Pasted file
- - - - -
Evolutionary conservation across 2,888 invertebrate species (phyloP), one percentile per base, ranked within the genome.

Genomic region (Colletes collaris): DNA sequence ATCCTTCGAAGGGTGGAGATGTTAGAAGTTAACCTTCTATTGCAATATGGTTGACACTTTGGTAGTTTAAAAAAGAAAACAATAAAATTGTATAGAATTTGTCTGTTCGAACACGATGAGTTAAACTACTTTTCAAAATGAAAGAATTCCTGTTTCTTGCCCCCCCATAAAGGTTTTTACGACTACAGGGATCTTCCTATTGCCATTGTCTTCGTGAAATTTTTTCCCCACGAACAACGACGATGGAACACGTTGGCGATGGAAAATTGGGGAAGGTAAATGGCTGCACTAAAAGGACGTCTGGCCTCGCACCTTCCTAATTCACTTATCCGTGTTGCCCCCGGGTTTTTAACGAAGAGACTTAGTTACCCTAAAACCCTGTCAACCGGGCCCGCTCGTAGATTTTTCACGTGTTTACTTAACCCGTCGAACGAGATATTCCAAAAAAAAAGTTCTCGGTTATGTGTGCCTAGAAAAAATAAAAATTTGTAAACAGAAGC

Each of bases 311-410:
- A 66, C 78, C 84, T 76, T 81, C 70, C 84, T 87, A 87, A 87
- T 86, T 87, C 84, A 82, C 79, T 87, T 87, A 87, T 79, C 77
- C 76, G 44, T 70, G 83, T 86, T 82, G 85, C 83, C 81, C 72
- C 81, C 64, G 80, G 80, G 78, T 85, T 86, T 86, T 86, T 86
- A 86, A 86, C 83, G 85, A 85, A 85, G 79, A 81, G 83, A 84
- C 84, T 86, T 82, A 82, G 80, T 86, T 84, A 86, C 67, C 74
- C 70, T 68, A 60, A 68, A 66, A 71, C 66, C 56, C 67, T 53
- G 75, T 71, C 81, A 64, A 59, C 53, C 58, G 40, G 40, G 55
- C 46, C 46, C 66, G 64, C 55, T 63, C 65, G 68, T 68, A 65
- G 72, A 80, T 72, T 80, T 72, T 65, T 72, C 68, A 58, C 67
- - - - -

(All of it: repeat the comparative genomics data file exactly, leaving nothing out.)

Evolutionary conservation across 2,888 invertebrate species (phyloP), one percentile per base, ranked within the genome.

Genomic region (Colletes collaris): DNA sequence ATCCTTCGAAGGGTGGAGATGTTAGAAGTTAACCTTCTATTGCAATATGGTTGACACTTTGGTAGTTTAAAAAAGAAAACAATAAAATTGTATAGAATTTGTCTGTTCGAACACGATGAGTTAAACTACTTTTCAAAATGAAAGAATTCCTGTTTCTTGCCCCCCCATAAAGGTTTTTACGACTACAGGGATCTTCCTATTGCCATTGTCTTCGTGAAATTTTTTCCCCACGAACAACGACGATGGAACACGTTGGCGATGGAAAATTGGGGAAGGTAAATGGCTGCACTAAAAGGACGTCTGGCCTCGCACCTTCCTAATTCACTTATCCGTGTTGCCCCCGGGTTTTTAACGAAGAGACTTAGTTACCCTAAAACCCTGTCAACCGGGCCCGCTCGTAGATTTTTCACGTGTTTACTTAACCCGTCGAACGAGATATTCCAAAAAAAAAGTTCTCGGTTATGTGTGCCTAGAAAAAATAAAAATTTGTAAACAGAAGC

Each of bases 311-410:
- A 66, C 78, C 84, T 76, T 81, C 70, C 84, T 87, A 87, A 87
- T 86, T 87, C 84, A 82, C 79, T 87, T 87, A 87, T 79, C 77
- C 76, G 44, T 70, G 83, T 86, T 82, G 85, C 83, C 81, C 72
- C 81, C 64, G 80, G 80, G 78, T 85, T 86, T 86, T 86, T 86
- A 86, A 86, C 83, G 85, A 85, A 85, G 79, A 81, G 83, A 84
- C 84, T 86, T 82, A 82, G 80, T 86, T 84, A 86, C 67, C 74
- C 70, T 68, A 60, A 68, A 66, A 71, C 66, C 56, C 67, T 53
- G 75, T 71, C 81, A 64, A 59, C 53, C 58, G 40, G 40, G 55
- C 46, C 46, C 66, G 64, C 55, T 63, C 65, G 68, T 68, A 65
- G 72, A 80, T 72, T 80, T 72, T 65, T 72, C 68, A 58, C 67